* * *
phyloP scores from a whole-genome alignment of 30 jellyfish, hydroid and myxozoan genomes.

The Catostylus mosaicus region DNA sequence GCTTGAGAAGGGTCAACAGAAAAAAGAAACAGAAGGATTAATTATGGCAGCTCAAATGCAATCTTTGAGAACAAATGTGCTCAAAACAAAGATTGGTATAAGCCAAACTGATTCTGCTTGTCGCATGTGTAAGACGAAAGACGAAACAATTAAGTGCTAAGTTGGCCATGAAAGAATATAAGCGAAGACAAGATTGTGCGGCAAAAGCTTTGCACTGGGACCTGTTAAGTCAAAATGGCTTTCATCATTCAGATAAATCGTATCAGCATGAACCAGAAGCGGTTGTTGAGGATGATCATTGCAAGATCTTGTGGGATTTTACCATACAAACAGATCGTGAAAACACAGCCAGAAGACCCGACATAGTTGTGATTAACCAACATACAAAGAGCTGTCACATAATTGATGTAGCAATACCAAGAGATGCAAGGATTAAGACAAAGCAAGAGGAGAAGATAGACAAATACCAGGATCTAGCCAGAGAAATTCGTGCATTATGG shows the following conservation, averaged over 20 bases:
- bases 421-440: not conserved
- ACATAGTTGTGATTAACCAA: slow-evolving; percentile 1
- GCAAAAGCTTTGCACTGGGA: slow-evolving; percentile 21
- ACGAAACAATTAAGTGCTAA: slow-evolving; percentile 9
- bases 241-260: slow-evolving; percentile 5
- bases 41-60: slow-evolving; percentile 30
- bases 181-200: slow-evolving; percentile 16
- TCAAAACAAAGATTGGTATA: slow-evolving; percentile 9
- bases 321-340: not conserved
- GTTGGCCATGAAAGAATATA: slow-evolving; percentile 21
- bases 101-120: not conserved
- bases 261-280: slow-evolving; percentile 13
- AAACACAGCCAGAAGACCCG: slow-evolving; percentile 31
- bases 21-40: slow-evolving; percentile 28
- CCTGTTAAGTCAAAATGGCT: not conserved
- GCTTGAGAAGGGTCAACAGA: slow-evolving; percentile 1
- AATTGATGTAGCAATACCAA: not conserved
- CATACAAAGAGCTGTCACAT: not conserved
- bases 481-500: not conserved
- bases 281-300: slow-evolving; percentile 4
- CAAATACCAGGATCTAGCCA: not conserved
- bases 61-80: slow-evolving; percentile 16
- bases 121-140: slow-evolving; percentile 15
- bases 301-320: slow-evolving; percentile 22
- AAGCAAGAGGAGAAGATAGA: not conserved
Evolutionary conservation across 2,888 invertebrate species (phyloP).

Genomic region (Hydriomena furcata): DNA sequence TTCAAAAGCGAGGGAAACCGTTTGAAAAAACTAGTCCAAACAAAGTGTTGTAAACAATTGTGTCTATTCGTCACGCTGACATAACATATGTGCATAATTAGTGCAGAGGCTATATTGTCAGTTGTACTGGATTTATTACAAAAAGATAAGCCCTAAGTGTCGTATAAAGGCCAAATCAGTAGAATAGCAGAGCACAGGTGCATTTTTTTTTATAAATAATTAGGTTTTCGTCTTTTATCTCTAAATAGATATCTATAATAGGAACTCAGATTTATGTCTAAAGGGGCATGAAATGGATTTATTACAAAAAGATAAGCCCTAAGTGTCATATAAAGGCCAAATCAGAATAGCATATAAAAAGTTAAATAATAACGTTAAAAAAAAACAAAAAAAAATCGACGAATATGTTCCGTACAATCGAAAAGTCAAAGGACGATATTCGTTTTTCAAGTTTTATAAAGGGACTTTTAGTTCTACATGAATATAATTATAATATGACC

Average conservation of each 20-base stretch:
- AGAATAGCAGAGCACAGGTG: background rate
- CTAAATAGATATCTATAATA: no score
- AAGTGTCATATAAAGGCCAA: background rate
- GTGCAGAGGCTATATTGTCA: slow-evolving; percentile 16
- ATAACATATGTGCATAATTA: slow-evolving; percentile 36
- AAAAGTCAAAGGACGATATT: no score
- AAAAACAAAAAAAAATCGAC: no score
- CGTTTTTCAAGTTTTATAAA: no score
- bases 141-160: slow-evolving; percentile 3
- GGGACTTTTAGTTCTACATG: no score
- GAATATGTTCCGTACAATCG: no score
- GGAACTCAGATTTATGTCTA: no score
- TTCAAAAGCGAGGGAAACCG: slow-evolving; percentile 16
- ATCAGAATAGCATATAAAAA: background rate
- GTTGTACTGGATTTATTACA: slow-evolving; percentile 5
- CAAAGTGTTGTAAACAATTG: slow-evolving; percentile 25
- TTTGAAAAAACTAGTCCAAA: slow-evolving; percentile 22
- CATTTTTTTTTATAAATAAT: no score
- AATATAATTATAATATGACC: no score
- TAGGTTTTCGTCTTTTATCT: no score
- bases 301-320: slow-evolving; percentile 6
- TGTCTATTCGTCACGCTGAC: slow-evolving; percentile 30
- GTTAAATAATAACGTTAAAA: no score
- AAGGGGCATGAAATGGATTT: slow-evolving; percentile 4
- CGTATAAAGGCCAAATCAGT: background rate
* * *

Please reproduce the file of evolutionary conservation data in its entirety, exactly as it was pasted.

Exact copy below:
phyloP scores from a whole-genome alignment of 30 jellyfish, hydroid and myxozoan genomes.

The Catostylus mosaicus region DNA sequence GCTTGAGAAGGGTCAACAGAAAAAAGAAACAGAAGGATTAATTATGGCAGCTCAAATGCAATCTTTGAGAACAAATGTGCTCAAAACAAAGATTGGTATAAGCCAAACTGATTCTGCTTGTCGCATGTGTAAGACGAAAGACGAAACAATTAAGTGCTAAGTTGGCCATGAAAGAATATAAGCGAAGACAAGATTGTGCGGCAAAAGCTTTGCACTGGGACCTGTTAAGTCAAAATGGCTTTCATCATTCAGATAAATCGTATCAGCATGAACCAGAAGCGGTTGTTGAGGATGATCATTGCAAGATCTTGTGGGATTTTACCATACAAACAGATCGTGAAAACACAGCCAGAAGACCCGACATAGTTGTGATTAACCAACATACAAAGAGCTGTCACATAATTGATGTAGCAATACCAAGAGATGCAAGGATTAAGACAAAGCAAGAGGAGAAGATAGACAAATACCAGGATCTAGCCAGAGAAATTCGTGCATTATGG shows the following conservation, averaged over 20 bases:
- bases 421-440: not conserved
- ACATAGTTGTGATTAACCAA: slow-evolving; percentile 1
- GCAAAAGCTTTGCACTGGGA: slow-evolving; percentile 21
- ACGAAACAATTAAGTGCTAA: slow-evolving; percentile 9
- bases 241-260: slow-evolving; percentile 5
- bases 41-60: slow-evolving; percentile 30
- bases 181-200: slow-evolving; percentile 16
- TCAAAACAAAGATTGGTATA: slow-evolving; percentile 9
- bases 321-340: not conserved
- GTTGGCCATGAAAGAATATA: slow-evolving; percentile 21
- bases 101-120: not conserved
- bases 261-280: slow-evolving; percentile 13
- AAACACAGCCAGAAGACCCG: slow-evolving; percentile 31
- bases 21-40: slow-evolving; percentile 28
- CCTGTTAAGTCAAAATGGCT: not conserved
- GCTTGAGAAGGGTCAACAGA: slow-evolving; percentile 1
- AATTGATGTAGCAATACCAA: not conserved
- CATACAAAGAGCTGTCACAT: not conserved
- bases 481-500: not conserved
- bases 281-300: slow-evolving; percentile 4
- CAAATACCAGGATCTAGCCA: not conserved
- bases 61-80: slow-evolving; percentile 16
- bases 121-140: slow-evolving; percentile 15
- bases 301-320: slow-evolving; percentile 22
- AAGCAAGAGGAGAAGATAGA: not conserved
Evolutionary conservation across 2,888 invertebrate species (phyloP).

Genomic region (Hydriomena furcata): DNA sequence TTCAAAAGCGAGGGAAACCGTTTGAAAAAACTAGTCCAAACAAAGTGTTGTAAACAATTGTGTCTATTCGTCACGCTGACATAACATATGTGCATAATTAGTGCAGAGGCTATATTGTCAGTTGTACTGGATTTATTACAAAAAGATAAGCCCTAAGTGTCGTATAAAGGCCAAATCAGTAGAATAGCAGAGCACAGGTGCATTTTTTTTTATAAATAATTAGGTTTTCGTCTTTTATCTCTAAATAGATATCTATAATAGGAACTCAGATTTATGTCTAAAGGGGCATGAAATGGATTTATTACAAAAAGATAAGCCCTAAGTGTCATATAAAGGCCAAATCAGAATAGCATATAAAAAGTTAAATAATAACGTTAAAAAAAAACAAAAAAAAATCGACGAATATGTTCCGTACAATCGAAAAGTCAAAGGACGATATTCGTTTTTCAAGTTTTATAAAGGGACTTTTAGTTCTACATGAATATAATTATAATATGACC

Average conservation of each 20-base stretch:
- AGAATAGCAGAGCACAGGTG: background rate
- CTAAATAGATATCTATAATA: no score
- AAGTGTCATATAAAGGCCAA: background rate
- GTGCAGAGGCTATATTGTCA: slow-evolving; percentile 16
- ATAACATATGTGCATAATTA: slow-evolving; percentile 36
- AAAAGTCAAAGGACGATATT: no score
- AAAAACAAAAAAAAATCGAC: no score
- CGTTTTTCAAGTTTTATAAA: no score
- bases 141-160: slow-evolving; percentile 3
- GGGACTTTTAGTTCTACATG: no score
- GAATATGTTCCGTACAATCG: no score
- GGAACTCAGATTTATGTCTA: no score
- TTCAAAAGCGAGGGAAACCG: slow-evolving; percentile 16
- ATCAGAATAGCATATAAAAA: background rate
- GTTGTACTGGATTTATTACA: slow-evolving; percentile 5
- CAAAGTGTTGTAAACAATTG: slow-evolving; percentile 25
- TTTGAAAAAACTAGTCCAAA: slow-evolving; percentile 22
- CATTTTTTTTTATAAATAAT: no score
- AATATAATTATAATATGACC: no score
- TAGGTTTTCGTCTTTTATCT: no score
- bases 301-320: slow-evolving; percentile 6
- TGTCTATTCGTCACGCTGAC: slow-evolving; percentile 30
- GTTAAATAATAACGTTAAAA: no score
- AAGGGGCATGAAATGGATTT: slow-evolving; percentile 4
- CGTATAAAGGCCAAATCAGT: background rate